The second patient was a 28-year-old man, was a known case of hypertensive benign nephrosclerosis resulting in chronic renal failure, who underwent renal allograft transplantation The evolution and morphology of the lesions were similar to those in the previous patient [Figure - 2]. Even after 2 weeks of antiviral therapy, hardly any of the papulo-plaque lesions cleared, though there was no new vesicle formation or clinical sign suggestive of dissemination of infection. MPA was withheld altogether as in the previous patient, and doses of tacrolimus (8 mg/d) and prednisone (10 mg/d) were reduced. Following 4 weeks of oral valacyclovir use, the patient became lesion free. MPA was not restarted, as in the previous patient.

Mycophenolate mofetil (MMF) is a relatively recently approved immunosuppressive agent. Reports on whether MMF increases the incidence of various viral infections, more particularly VZV, have been conflicting. A study by Sollinger et al. [3] revealed no overall increase in the frequency of opportunistic infections or in the incidence of viral (CMV, HSV, VZV) infections in patients treated with MMF compared with those receiving azathioprine. Another study by Fehr et al. [4] in adult renal allograft recipients concluded that no immunosuppressive drug is significantly associated with higher risk of disseminated VZV infection. However, the study by Rothwell et al. [1] in pediatric renal transplant recipients of MMF has indicated otherwise. Out of their 17 patients receiving MMF, 3 developed disseminated varicella as compared to 1 of the 74 children in pre-MMF era. In a single-center study, Lauzurica et al. [2] have observed a significant increased risk of disseminated varicella infection since the introduction of MMF in the immunosuppressive regimens for renal transplant patients.

The manifestations and course of varicella are often altered in immunocompromised hosts. Recurrent varicella or dissemination of herpes zoster is common. [5] Unusual presentations like verrucous lesions in HIV-infected patients and hemorrhagic lesions have been described.[5] Persistent varicella, either verrucous or vesicular, has also been reported in immunocompromised patients. [5] It remains unclear why verrucous varicella may occur in immunocompromised individuals. Altered host response due to decreased cell-mediated immunity (CMI) and altered varicella viral gene expression may precipitate the development of hyperplastic and hyperkeratotic lesions. Formation of verrucous lesions in AIDS patients has been attributed to increase in factor x111a-positive dendritic cells and to decreased VZV g E/g B envelope glycoprotein-expressing keratinocytes, leading to latency-like state of chronic viral infection. [6]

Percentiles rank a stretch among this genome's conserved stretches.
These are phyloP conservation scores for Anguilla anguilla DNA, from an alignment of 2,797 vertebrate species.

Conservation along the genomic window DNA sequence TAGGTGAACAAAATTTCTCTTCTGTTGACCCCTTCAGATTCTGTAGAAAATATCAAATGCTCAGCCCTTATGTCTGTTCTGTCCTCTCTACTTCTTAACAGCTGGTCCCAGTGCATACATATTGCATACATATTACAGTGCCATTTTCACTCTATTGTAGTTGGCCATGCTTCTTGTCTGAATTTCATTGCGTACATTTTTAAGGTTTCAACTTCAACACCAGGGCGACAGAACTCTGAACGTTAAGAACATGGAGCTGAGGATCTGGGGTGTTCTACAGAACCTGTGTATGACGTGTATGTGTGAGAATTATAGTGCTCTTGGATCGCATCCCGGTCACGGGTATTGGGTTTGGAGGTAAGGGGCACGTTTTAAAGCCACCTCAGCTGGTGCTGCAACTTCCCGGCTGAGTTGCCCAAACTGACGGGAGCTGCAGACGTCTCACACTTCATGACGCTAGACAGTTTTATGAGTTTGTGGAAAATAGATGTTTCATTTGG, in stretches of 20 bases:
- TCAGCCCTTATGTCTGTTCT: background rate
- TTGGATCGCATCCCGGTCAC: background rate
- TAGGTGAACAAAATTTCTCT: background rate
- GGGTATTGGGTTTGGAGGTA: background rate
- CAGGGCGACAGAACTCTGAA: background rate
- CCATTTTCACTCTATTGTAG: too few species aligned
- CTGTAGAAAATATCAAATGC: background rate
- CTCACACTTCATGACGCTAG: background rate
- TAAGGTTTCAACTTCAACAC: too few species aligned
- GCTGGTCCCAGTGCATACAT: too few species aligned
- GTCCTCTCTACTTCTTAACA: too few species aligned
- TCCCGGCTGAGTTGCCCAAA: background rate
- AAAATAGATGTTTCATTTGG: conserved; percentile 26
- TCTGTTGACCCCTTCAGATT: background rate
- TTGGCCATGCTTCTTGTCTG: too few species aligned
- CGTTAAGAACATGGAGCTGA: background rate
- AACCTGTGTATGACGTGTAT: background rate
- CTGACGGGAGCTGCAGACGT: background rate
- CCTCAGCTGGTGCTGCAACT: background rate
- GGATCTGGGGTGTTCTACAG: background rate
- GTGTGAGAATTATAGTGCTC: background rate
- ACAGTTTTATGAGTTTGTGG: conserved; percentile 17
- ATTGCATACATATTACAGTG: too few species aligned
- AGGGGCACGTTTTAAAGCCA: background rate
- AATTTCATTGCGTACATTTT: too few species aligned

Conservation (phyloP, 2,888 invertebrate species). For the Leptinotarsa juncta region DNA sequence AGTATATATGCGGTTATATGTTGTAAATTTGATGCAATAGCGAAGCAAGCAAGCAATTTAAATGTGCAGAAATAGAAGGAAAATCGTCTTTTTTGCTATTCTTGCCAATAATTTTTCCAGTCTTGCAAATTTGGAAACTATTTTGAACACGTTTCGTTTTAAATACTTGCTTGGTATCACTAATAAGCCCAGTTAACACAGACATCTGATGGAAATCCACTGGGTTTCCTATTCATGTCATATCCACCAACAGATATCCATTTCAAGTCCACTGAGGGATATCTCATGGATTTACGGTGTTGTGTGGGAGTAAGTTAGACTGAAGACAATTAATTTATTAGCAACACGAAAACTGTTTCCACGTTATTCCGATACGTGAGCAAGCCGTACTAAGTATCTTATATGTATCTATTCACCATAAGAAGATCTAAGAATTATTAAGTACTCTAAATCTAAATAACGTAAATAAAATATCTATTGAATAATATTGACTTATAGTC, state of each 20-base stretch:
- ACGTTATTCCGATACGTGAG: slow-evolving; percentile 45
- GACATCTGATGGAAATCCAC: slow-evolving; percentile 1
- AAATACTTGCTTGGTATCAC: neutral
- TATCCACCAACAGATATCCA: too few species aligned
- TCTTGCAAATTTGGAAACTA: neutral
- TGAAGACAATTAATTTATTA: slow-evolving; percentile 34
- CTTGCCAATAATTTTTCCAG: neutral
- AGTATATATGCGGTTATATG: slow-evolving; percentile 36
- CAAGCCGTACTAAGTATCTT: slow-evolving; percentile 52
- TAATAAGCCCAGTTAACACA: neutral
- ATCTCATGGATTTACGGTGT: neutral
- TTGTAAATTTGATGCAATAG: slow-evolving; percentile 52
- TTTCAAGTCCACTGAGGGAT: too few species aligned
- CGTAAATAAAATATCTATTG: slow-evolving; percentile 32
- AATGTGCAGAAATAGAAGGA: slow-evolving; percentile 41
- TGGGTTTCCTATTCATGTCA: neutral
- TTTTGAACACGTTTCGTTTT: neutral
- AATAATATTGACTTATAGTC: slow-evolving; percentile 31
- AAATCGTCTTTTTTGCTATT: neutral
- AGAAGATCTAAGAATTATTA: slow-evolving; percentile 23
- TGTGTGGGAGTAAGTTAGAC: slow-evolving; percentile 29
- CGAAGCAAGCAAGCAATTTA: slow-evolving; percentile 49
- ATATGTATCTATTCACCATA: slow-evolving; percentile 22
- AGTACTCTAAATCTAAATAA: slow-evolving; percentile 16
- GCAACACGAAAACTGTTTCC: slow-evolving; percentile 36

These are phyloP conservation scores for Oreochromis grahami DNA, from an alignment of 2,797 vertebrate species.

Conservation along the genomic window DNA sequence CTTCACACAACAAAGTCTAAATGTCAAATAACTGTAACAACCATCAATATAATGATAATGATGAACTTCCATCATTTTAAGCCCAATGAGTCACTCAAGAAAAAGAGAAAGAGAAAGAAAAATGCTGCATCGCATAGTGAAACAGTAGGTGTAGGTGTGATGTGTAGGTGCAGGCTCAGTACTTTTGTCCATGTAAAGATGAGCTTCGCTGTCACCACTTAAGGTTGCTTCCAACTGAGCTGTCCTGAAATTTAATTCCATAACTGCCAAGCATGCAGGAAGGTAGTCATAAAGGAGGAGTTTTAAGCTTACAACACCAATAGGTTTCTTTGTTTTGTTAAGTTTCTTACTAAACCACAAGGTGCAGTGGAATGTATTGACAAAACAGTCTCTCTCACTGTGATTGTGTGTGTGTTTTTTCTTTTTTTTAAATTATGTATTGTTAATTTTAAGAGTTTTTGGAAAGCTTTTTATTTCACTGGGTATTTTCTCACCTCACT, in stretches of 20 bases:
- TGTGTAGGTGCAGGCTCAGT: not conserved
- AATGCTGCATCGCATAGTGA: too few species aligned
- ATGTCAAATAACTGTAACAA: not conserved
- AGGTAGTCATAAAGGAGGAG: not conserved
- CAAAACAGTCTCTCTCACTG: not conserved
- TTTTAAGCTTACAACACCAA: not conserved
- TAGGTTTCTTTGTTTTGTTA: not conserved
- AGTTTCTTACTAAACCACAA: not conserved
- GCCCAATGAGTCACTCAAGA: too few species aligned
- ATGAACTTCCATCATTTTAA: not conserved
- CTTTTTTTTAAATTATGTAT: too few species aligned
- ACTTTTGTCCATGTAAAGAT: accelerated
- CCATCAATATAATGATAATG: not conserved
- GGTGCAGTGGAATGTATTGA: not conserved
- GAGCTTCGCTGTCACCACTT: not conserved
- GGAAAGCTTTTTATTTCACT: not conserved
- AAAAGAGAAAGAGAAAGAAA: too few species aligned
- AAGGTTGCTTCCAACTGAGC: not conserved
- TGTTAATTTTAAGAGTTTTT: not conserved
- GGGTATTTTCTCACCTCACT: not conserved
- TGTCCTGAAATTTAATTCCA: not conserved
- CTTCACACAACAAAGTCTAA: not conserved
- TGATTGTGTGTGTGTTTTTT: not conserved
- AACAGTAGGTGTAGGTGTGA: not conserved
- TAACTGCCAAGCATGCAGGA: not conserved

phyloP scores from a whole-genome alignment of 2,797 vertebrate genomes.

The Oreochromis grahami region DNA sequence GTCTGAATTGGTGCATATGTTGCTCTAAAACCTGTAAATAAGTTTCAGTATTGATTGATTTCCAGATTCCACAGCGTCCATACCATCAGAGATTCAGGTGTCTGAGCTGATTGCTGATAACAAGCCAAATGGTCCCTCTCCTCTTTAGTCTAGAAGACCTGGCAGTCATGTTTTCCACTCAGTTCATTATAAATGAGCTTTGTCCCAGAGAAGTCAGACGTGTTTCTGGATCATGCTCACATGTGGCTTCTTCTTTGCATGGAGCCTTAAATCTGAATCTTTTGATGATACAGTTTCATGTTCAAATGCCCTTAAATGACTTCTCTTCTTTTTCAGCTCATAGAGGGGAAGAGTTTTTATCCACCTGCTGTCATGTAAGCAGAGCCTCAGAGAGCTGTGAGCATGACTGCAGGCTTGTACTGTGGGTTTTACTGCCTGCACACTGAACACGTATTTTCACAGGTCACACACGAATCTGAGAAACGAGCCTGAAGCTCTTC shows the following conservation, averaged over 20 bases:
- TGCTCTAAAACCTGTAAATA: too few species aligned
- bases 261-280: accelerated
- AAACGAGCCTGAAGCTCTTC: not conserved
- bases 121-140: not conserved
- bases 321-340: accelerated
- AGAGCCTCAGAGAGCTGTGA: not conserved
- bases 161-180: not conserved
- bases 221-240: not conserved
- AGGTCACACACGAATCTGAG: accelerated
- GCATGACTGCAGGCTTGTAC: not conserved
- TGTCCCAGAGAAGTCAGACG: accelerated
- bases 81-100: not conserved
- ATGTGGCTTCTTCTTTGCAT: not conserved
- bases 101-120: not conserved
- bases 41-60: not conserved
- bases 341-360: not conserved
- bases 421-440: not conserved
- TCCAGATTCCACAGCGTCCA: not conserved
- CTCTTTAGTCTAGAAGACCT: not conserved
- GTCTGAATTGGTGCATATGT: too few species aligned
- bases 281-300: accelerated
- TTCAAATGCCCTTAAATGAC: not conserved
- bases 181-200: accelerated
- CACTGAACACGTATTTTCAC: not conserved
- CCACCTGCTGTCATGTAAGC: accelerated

Chronic/persistent varicella infection is exemplified by continued manifestation of such lesions for more than 1 month after its onset. The first report of chronic VZV infection appeared in the 1980s. [7] Precise data regarding its frequency is not available. The majority of cases occur in HIV-infected patients with low CD 4 counts. [5] However, cases have occasionally been reported in organ transplant recipients on immunosuppressive regimens.

Laboratory diagnosis of chronic varicella is often difficult. A variable degree of viral cytopathic changes including Cowdry type A nuclear inclusions, necrotic keratinocytes, as well as slightly swollen eosinophilic cells lacking signs of cytolysis, is seen in histopathology in a proportion of cases. [5] Differentiation from HSV 1 or 2 can be done by immunohistochemistry or in situ hybridization. Viral culture is not an ideal diagnostic tool in chronic varicella.

Altered manifestations and prolonged course of varicella may be encountered more frequently in days to come, as MMF use is increasing in post-transplant patients, autoimmune diseases, and various dermatoses. Thus dermatologists should have greater vigil when confronted with such situations in order to prevent life-threatening complications of a relatively innocuous disease.